– Guests generally find themselves abundantly entertained by the normal range of activities at the retreat, especially those guests on a shorter stay. In addition, guests can suggest activities and possibly involve the whole group. Jiho is often happy to drive guests to requested destinations. Group trips like this tend to be more cost and time efficient.

If you arrive at the retreat and then decide you really need to be off on a day trip every day, that’s fine too. It’s discouraged, but not prohibited. But we suggest trying to relax and enjoy the retreat experience here first, and then make additional plans if need be. We would also be happy to help you make those plans.

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Q: Special Activities: What will the special activities be during my specific dates of stay? Can I schedule special activities before I arrive at the retreat?

A: The core activities outlined in the daily schedule remain the same at the retreat. Alternative activities cannot be planned before your arrival at the retreat or strictly guaranteed. Alternative activities are discussed and planned with guests when they are present at the retreat and chosen based mainly on consensus among guests.  The important thing to know is that Jiho is a very attentive host who is highly motivated to show you the local culture and the region. Its important to understand that you can make requests along with the few other guests that are there at any given time. There also may be fun surprises.  There is a good balance between free time to enjoy the peace and quiet, or go exploring the immediate area on your own, or more structured time with your host. And you may always choose not to participate in any activity. You can choose simply to remain at the retreat, or create your own adventure. If somehow you do find yourself bored or restless, you can make a request, or just hop on the nearby bus or train and take a day trip on your own. Optimally, however, we suggest that you relax and just go with the flow! Guests are rarely disappointed with the normal goings on at the retreat!

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Q: Exploring the area alone: Is it easy to get out and away from the retreat alone by train or other modes of transportation?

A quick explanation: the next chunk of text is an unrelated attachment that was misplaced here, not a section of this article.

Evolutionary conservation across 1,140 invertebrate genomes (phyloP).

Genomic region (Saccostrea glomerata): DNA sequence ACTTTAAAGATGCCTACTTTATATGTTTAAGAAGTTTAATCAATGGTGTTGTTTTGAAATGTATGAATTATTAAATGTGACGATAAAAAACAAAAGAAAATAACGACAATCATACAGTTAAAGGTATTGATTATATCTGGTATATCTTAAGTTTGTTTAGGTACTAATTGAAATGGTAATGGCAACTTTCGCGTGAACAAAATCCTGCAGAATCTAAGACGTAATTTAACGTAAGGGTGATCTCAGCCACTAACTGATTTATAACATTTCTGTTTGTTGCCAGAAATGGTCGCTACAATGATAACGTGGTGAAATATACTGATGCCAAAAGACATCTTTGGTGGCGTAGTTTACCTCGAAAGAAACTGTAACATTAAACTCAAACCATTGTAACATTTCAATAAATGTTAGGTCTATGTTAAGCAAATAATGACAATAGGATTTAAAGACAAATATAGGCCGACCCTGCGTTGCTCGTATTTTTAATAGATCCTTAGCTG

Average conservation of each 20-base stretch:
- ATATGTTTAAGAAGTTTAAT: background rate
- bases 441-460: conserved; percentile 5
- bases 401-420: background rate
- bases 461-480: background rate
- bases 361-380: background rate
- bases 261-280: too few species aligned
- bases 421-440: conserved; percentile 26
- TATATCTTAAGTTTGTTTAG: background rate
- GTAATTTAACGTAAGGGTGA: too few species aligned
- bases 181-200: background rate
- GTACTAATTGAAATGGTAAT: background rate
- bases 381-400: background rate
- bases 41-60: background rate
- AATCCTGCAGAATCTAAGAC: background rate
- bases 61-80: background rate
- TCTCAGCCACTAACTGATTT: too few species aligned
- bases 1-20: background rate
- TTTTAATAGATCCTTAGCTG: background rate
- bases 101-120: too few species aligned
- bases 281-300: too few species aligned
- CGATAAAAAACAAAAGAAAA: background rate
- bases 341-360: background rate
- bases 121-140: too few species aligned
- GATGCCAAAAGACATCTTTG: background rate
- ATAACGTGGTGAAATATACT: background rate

A: The retreat is somewhat isolated and it may take some time to learn your way around via public transportation in the immediate vicinity of the retreat. Most new guests will prefer either a guide or a ride.

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Q: Japan Rail Pass: Is it useful to have an active Japan Rail pass during my stay at the retreat?

The nearest train station is about 10 minutes by car, 20 minutes by bus, or a 1-hour walk from the retreat. Since most guests find themselves abundantly entertained with the normal activities of the retreat, and since most outings are in the car with your host, most guests find that there is very little train travel during their stay. If there is any train travel, distances and costs tend to be minimal. For these reasons, we think it would be a waste of money to maintain an active train pass during your stay at the retreat.

If your itinerary includes other travel around Japan, however, a train pass might be a good investment.  Here are some example itineraries and how a train pass would best be used.

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Q: I want to know how every moment of each day at the retreat will be scheduled.  I want to be sure that there will never be a wasted moment, and that I can cram as much content into my short time in Japan as possible. I need to know that my time at the retreat will be worthwhile and that it would not be better for me to be rushing around from one tourist attraction to the the next elsewhere in Japan.